During the last couple of months, several non-economists have mentioned to me that they have this feeling that the Richmond region’s economy is getting ready to take off.
I typically tell them that the numbers simply don’t support that sentiment.
The region’s seasonally-adjusted unemployment rate stood at 7.6 percent in October, compared with a 6.4 percent rate for Virginia. (The jobless rates for the Richmond metro area and other regions of the state for November are to be released Wednesday.)
The region’s employment in October fell 0.7 from a year ago, while the state gained 0.6 percent in total employment.
Some say that the Richmond metropolitan area didn’t do all that bad during the recession once the unusual amount of corporate bankruptcies that affected the region are accounted for.
I tested that logic by taking out about 4,500 jobs when Circuit City, Qimonda and LandAmerica shut down in 2008 and 2009.
By doing that, the metro area employment contracted 5.6 percent from its peak in September 2007 through October 2011. But by including those jobs losses, the region saw a 6.3 percent contraction, or a total of about 40,000 jobs, since the peak.
That compares with an employment contraction of 3.7 percent in the state from its peak in April 2008 and 4.8 percent in the nation from its peak in January 2008.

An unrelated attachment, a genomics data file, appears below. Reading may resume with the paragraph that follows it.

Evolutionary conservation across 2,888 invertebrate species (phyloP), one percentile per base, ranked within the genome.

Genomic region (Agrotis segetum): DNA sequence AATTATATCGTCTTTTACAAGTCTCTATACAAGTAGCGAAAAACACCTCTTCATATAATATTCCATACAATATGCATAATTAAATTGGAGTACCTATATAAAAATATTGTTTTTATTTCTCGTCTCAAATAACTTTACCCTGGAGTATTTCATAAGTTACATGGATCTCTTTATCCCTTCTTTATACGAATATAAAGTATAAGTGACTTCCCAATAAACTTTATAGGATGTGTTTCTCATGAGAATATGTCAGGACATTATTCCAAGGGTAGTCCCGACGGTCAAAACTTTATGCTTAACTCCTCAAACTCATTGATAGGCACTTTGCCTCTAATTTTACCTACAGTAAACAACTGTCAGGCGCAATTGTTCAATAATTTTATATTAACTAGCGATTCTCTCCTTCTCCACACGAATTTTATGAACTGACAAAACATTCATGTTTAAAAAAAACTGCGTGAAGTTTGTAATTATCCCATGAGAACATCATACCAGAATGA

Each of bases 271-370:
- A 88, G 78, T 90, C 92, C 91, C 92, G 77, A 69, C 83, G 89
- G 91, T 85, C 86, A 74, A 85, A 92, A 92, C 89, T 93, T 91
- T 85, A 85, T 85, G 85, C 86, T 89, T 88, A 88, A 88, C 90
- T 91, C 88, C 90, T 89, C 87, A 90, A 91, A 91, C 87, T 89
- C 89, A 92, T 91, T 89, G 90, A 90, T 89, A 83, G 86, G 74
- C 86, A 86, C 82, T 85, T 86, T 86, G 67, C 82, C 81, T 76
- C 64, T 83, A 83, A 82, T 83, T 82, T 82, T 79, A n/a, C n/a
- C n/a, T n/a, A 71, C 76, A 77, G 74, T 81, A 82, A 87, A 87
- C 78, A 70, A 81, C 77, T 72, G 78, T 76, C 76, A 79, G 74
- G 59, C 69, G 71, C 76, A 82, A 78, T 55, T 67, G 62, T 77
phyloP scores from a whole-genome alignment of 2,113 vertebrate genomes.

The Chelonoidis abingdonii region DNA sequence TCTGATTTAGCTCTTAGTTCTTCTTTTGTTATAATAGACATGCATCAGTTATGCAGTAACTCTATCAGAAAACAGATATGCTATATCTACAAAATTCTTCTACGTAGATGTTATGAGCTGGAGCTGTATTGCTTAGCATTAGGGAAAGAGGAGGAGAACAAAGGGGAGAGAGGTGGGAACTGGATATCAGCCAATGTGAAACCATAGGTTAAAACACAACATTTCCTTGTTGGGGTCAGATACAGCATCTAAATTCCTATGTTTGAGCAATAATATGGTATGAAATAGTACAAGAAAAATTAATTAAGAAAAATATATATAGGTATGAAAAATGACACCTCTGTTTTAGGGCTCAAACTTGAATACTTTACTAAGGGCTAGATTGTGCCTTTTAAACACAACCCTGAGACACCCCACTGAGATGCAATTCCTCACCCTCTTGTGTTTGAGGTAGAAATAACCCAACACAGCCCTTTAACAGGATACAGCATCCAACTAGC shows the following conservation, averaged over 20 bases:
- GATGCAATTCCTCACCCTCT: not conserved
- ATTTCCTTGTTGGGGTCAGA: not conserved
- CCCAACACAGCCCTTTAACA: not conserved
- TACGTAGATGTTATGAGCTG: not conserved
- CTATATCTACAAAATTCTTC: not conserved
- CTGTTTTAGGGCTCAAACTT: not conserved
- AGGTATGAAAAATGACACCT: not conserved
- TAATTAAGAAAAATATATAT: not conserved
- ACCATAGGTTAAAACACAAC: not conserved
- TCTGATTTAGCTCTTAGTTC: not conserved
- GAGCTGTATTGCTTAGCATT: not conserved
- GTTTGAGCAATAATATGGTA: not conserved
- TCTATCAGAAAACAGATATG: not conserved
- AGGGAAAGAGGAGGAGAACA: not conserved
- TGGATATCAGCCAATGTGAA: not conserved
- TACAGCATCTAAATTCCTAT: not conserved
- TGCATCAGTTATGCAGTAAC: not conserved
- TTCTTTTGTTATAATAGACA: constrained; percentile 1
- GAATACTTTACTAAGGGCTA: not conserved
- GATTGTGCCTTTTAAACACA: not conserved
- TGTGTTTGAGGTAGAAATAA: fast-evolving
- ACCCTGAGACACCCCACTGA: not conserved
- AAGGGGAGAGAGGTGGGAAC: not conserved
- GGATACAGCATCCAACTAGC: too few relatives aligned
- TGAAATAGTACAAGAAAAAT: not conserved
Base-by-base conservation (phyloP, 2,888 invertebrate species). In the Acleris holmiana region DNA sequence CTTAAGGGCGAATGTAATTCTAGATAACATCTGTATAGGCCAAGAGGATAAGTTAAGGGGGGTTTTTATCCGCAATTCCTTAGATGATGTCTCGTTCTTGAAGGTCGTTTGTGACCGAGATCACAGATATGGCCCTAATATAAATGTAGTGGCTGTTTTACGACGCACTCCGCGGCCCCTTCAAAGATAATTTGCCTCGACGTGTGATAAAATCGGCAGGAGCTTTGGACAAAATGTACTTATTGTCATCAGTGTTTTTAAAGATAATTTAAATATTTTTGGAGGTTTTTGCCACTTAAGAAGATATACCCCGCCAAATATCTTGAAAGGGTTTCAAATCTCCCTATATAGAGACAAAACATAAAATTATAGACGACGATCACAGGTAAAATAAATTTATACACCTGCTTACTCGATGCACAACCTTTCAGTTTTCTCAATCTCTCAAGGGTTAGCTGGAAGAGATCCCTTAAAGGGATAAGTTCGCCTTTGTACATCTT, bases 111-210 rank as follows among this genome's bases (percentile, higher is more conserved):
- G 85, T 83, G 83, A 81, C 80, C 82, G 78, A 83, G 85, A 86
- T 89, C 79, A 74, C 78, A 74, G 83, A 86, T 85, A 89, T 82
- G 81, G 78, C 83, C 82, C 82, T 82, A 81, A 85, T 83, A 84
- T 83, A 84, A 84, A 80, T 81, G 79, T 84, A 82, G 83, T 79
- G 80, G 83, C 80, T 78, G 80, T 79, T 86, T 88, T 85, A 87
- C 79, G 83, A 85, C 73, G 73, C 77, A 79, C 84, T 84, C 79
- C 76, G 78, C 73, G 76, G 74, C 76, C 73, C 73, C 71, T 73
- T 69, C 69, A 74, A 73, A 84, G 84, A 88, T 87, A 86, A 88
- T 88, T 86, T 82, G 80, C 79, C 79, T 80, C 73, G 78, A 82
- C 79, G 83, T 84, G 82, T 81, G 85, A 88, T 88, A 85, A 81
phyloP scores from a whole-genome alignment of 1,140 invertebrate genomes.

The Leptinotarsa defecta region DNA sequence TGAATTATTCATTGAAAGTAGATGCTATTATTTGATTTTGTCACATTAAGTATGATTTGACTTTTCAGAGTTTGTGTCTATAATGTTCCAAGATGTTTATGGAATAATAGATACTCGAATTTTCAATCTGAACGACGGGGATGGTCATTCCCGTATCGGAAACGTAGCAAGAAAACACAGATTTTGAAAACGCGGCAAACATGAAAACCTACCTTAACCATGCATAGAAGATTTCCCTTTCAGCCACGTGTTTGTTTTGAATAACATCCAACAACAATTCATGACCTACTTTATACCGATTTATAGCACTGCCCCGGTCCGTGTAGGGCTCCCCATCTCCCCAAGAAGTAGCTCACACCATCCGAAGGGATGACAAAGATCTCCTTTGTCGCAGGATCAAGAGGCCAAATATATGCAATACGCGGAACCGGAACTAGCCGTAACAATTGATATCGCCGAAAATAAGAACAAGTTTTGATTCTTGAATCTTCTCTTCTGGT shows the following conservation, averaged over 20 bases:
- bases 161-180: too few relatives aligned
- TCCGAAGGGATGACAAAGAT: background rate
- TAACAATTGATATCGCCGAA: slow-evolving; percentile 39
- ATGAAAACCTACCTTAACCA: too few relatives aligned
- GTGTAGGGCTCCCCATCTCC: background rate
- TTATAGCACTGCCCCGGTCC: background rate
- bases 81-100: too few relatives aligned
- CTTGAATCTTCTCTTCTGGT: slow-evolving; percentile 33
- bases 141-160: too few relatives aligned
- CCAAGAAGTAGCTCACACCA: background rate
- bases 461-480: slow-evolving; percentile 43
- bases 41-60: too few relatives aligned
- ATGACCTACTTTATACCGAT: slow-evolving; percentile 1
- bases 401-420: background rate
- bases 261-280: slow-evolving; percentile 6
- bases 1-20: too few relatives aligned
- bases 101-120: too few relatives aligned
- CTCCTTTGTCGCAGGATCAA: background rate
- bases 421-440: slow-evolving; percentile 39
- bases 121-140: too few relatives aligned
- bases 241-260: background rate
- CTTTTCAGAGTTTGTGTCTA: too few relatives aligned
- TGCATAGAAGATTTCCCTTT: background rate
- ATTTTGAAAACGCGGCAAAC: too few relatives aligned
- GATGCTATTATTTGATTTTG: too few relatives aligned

Richmond’s dependence on the finance, insurance, and real estate industry drove employment numbers lower than in the nation even when the large bankrupt firms are excluded.
Where is the optimism coming from?
The doubling in employment at Fort Lee is one obvious reason for optimism. The expansion of Rolls Royce, a well-known, high-quality firm, into the area is another reason for confidence. Both of those expansions are likely to draw additional businesses to the region.
Aside from those events, the city of Richmond has become more vibrant over the last decade.
Buildings that have been renovated into apartments and condominiums have brought activity to downtown Richmond that is making it a more enticing place to visit than just on weekends. For instance, the first phase of the $70 million project to convert the former Hotel John Marshall into the Residences at the John Marshall apartments is completed, after five years in the making.
Even though the region’s dependence on finance, insurance, and real estate hampered the area during the past recession, its mix of industries is favorable for future growth.
Chmura Economics & Analytics forecasts that the region will add nearly 75,000 jobs during the next 10 years, which translates into a growth rate of 1.2 percent per year compared to a 0.9 percent per year in the nation.
In fact, the Richmond metro area is likely to grow faster than the Chmura forecast because our report did not take into account the recent announcement that Amazon.com Inc. will open two huge distribution centers in Chesterfield and Dinwiddie counties, creating 1,350 jobs. Nor does the report account for the impact from the hosting the Road World Championships cycling race in 2015.
After acknowledging Richmond’s recent losses and subpar growth, I conclude that there are a lot of reasons why we should expect Richmond’s economy to take off during the next decade.
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